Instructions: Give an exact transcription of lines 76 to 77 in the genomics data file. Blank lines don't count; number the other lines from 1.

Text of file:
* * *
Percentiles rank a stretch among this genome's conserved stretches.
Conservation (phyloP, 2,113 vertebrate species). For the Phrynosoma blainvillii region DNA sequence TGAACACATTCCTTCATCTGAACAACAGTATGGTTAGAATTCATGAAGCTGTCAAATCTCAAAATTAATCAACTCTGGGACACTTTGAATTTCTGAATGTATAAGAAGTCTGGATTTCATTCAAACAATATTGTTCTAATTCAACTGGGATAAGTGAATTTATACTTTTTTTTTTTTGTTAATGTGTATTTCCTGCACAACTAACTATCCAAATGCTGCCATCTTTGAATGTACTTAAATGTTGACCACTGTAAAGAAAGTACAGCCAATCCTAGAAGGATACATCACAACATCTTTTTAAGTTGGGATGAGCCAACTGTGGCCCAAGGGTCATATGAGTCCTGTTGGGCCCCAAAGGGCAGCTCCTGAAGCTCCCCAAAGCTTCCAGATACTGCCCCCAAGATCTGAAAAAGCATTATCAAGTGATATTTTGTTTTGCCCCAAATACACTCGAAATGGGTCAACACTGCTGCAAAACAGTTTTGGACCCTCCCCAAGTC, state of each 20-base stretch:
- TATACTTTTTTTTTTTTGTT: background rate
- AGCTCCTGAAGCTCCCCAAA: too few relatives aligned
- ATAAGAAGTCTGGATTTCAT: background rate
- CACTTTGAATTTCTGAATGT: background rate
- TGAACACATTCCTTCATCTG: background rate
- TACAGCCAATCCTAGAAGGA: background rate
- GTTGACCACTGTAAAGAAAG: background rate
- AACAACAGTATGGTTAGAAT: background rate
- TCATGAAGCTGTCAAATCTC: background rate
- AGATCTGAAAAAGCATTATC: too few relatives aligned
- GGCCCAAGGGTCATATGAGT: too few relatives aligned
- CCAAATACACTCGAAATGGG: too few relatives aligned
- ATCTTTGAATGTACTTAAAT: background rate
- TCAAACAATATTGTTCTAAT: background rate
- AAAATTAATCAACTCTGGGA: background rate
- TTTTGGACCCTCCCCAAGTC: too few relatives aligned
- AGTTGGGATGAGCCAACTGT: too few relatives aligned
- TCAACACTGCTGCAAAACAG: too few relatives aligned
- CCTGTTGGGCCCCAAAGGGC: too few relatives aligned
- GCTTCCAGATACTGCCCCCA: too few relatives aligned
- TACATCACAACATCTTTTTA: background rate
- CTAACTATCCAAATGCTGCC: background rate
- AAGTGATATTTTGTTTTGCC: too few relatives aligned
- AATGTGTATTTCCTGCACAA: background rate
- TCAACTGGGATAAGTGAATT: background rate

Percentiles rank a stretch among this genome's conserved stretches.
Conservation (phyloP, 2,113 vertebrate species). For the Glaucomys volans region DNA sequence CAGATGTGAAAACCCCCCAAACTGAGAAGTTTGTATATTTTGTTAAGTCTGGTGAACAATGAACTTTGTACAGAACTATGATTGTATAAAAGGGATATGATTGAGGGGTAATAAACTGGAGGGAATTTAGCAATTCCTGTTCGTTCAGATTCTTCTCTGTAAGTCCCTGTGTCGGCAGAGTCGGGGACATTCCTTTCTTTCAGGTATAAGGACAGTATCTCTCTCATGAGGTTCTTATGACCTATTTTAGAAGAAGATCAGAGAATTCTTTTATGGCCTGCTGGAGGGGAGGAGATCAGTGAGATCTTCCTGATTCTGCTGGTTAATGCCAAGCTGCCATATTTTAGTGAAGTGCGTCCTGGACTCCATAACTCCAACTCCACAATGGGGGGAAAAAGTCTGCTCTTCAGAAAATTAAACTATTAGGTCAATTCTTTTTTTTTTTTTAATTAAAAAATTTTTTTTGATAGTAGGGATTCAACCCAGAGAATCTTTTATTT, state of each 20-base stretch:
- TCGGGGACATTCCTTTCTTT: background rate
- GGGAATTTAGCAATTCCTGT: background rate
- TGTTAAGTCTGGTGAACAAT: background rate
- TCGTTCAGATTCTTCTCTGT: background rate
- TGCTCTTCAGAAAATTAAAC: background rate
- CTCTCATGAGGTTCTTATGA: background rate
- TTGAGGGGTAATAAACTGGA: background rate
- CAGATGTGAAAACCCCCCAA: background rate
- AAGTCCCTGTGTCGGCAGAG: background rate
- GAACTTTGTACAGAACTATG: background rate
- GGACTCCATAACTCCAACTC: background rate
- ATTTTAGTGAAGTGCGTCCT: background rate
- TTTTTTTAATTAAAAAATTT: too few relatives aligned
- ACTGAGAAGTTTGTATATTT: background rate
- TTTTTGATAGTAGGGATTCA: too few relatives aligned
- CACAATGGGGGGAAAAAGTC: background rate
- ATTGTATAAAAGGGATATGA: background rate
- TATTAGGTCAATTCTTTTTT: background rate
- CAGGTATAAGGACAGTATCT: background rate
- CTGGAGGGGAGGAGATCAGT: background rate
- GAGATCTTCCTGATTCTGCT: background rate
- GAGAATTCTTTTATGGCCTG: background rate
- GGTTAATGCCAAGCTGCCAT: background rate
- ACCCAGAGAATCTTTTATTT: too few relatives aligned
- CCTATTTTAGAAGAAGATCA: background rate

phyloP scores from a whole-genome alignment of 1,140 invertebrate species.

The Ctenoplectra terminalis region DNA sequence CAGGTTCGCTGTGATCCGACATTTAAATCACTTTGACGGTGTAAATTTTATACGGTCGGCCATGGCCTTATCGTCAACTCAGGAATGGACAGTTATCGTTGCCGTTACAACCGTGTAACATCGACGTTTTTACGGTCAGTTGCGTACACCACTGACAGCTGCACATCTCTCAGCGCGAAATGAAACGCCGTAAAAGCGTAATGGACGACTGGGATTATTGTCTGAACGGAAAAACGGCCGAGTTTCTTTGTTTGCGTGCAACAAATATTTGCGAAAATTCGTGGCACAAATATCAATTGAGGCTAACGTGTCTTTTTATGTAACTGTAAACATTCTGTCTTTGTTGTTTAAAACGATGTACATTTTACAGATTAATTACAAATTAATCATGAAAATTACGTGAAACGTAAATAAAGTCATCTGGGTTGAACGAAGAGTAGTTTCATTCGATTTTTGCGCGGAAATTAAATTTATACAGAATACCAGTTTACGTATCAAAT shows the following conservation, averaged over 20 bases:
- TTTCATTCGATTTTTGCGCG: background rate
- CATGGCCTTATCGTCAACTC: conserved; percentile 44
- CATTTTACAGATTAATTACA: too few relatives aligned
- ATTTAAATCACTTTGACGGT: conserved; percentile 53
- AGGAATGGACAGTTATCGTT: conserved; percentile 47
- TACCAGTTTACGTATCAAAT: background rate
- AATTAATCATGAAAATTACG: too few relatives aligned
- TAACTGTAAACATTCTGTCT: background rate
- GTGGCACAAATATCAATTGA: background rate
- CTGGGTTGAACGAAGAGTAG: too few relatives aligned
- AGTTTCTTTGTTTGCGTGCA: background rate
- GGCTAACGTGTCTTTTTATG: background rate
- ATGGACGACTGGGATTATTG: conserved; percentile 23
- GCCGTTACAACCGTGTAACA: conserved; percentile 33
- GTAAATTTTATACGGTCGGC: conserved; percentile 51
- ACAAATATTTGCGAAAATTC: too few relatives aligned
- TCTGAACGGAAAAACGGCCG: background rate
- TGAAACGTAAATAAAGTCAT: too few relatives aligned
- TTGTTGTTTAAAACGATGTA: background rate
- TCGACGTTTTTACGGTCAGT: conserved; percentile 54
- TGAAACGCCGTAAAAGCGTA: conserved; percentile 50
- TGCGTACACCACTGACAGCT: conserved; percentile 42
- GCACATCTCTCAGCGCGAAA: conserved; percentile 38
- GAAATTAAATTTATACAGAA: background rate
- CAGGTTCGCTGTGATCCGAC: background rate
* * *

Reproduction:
- TCGACGTTTTTACGGTCAGT: conserved; percentile 54
- TGAAACGCCGTAAAAGCGTA: conserved; percentile 50